Massive hydroxyurea overdose in a child treated with gastric lavage and activated charcoal [abstract] Abstract uri icon
  • Introduction: Hydroxyurea (HU) is used in the treatment of sickle cell disease to increase fetal hemoglobin. This mechanism of action is unknown, however the drug is a known mitotic inhibitor and has been used as an antineoplastic. Pediatric overdoses are extremely rare. We present a case of a child with a massive HU ingestion treated with aggressive GI decontamination.
    Case report: The mother of a 3-year-old boy with Hemoglobin S disease called her clinic requesting a refill of HU. She wanted the refill because the child had just ingested the entire bottle of the suspension, containing 9 g, though a small amount was spilled. Poison control was contacted and the child was taken to the ED. Gastric lavage was performed and 25 g of activated charcoal was administered. Lavage was completed within 1 h of ingestion. Baseline labs were drawn, including a white blood-cell count (WBC) of 27,000 cells/mL3. Of note, this child had a baseline leukocytosis between 15,000 and 27,000 cells/mL3. The child was discharged after 6 h with no symptoms. Labs were drawn twice weekly for a period of 4 weeks. In 2 weeks the WBC fell to 10,100 cells/mL3, but returned to baseline 14 days later. At no time did the child develop symptoms.
    Discussion: HU is a mitotic inhibitor, inhibiting the enzyme ribonucleoside diphosphate reductase. This enzyme is a crucial rate-limiting step in the synthesis of DNA, and thus HU causes cell-cycle arrest at the G1-S interface. Myelosuppression occurs in adults ingesting 0.8 g/m2. This child had a BSA of 0.61 m2 and ingested 9 g for a maximum ingestion of 14.8 g/m2 of HU. HU is rapidly absorbed within 90 min. If GI decontamination is to be successful, it must be performed early, as in this case. The spilled drug and the preparation of HU may have resulted in a smaller ingestion. HU is compounded because it is not available as a liquid, and patients are instructed to shake the bottle before using. It is likely some drug was out of suspension and thus not ingested. The fall in WBC could represent a mild myelosuppression, so it is possible the GI decontamination prevented absorption of a toxic amount of drug.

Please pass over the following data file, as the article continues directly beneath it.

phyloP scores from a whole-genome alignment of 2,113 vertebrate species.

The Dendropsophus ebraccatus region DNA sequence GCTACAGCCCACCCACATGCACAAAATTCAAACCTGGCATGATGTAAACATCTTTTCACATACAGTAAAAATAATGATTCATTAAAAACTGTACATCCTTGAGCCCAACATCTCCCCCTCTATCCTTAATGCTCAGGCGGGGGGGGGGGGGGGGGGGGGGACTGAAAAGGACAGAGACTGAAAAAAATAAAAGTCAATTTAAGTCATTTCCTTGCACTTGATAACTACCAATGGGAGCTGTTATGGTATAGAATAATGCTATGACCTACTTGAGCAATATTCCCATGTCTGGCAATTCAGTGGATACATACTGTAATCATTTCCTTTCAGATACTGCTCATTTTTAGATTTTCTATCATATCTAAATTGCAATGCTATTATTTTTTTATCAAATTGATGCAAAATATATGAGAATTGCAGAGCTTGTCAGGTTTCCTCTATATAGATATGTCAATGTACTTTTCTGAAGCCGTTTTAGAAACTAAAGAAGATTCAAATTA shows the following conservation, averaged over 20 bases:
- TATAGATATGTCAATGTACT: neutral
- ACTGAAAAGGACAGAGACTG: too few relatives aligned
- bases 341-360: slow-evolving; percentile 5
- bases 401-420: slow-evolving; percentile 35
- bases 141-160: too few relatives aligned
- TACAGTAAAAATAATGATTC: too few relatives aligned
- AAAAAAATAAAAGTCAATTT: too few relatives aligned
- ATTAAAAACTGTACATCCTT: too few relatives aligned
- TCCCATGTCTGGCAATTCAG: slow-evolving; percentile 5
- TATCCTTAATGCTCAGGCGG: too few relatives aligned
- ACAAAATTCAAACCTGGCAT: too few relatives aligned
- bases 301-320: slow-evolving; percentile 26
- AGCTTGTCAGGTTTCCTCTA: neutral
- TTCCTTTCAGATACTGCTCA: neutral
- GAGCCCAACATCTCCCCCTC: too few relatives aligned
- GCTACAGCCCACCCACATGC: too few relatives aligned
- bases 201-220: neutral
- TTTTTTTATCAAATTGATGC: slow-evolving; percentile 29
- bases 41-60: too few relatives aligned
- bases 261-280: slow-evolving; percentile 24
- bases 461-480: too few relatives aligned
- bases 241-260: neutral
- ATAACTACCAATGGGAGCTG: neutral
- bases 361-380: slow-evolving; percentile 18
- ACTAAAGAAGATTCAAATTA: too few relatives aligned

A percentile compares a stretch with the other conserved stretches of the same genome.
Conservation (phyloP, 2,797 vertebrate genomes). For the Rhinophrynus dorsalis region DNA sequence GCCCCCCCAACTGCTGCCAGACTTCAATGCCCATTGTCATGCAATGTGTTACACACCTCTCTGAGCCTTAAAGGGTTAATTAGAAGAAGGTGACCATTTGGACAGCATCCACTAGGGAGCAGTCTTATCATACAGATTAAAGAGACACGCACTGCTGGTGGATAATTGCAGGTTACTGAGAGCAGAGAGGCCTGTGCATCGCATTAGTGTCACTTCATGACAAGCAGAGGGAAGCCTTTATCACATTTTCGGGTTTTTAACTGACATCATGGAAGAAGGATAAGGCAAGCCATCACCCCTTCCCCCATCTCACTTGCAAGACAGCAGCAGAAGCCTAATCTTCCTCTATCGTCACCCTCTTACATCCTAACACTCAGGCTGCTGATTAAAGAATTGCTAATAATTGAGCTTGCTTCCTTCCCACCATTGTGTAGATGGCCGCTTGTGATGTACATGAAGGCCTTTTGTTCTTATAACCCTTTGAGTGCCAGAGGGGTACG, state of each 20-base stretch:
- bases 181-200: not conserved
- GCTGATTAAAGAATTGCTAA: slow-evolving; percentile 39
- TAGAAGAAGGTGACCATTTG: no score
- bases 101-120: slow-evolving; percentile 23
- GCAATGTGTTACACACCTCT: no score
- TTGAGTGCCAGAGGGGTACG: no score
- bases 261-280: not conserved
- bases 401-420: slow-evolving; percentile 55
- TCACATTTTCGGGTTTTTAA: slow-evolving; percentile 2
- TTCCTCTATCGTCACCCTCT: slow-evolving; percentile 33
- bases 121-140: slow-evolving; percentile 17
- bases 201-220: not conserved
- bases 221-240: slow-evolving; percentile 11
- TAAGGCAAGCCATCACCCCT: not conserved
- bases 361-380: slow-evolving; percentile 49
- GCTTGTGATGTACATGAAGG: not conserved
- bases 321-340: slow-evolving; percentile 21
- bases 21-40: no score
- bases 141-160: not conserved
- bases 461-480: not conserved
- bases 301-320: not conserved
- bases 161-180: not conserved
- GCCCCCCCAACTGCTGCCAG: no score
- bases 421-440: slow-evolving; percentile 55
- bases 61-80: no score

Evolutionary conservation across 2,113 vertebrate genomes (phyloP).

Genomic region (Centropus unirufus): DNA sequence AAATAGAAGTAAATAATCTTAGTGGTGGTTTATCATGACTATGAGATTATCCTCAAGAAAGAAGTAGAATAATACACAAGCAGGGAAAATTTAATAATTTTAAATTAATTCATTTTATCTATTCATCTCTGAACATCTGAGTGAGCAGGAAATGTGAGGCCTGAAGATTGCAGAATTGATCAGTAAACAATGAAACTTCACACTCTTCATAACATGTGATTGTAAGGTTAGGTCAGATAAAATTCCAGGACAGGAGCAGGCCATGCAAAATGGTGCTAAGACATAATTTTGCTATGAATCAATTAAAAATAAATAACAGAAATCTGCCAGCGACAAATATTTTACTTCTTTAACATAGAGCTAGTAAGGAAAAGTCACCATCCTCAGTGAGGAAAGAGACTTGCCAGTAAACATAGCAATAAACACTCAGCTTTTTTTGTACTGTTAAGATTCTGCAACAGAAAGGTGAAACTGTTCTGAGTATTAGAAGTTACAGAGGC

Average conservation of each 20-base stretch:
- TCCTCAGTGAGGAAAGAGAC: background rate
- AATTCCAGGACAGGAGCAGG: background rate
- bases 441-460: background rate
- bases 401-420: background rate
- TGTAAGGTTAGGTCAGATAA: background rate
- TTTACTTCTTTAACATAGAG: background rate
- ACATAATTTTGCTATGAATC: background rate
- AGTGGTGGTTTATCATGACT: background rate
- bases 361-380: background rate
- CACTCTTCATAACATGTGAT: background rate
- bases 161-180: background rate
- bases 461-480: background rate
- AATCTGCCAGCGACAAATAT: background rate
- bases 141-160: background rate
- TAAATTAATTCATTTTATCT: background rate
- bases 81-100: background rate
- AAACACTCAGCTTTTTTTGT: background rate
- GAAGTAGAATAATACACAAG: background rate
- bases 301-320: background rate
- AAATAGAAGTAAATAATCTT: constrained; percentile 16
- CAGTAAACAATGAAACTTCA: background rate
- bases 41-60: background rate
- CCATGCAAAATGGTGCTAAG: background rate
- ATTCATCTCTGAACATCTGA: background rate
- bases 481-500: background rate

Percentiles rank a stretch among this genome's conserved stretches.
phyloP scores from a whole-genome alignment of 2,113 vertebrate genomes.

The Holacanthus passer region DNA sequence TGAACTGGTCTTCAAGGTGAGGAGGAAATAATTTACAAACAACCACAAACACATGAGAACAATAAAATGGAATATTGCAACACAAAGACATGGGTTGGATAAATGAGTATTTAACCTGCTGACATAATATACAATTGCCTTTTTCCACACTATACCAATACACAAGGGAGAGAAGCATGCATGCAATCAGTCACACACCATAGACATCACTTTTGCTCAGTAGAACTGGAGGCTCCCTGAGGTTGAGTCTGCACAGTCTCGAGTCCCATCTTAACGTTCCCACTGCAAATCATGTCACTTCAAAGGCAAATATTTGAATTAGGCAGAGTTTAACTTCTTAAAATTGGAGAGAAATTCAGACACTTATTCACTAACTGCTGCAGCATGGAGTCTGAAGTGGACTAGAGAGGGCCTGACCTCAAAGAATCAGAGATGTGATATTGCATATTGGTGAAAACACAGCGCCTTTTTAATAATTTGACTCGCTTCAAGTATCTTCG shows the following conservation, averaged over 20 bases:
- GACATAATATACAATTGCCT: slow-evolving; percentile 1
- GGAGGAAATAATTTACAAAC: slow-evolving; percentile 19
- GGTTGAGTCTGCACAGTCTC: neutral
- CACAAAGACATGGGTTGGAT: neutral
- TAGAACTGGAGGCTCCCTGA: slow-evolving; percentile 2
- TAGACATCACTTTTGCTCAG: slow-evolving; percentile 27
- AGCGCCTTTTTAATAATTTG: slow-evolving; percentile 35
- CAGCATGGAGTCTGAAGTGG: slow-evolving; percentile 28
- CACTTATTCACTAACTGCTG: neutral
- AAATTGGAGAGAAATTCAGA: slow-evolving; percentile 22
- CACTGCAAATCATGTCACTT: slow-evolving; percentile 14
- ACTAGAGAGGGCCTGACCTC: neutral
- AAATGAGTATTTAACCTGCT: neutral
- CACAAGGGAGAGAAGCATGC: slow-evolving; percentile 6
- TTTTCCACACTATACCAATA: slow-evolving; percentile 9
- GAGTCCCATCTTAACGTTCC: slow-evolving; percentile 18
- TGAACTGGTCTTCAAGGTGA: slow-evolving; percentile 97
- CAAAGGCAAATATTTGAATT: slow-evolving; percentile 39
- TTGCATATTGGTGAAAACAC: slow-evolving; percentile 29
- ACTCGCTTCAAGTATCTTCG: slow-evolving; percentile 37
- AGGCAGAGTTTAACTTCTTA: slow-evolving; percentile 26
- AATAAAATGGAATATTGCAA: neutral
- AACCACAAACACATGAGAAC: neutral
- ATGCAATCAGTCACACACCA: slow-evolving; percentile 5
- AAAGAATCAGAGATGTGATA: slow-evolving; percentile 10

Conclusion: GI decontamination should be considered in early presenting overdoses of hydroxyurea.

  • publication date
  • 2010
  • Research
  • Drugs and Drug Therapy
  • Emergency Medicine
  • Pediatrics
  • Poisoning
  • Additional Document Info
  • 48
  • issue
  • 6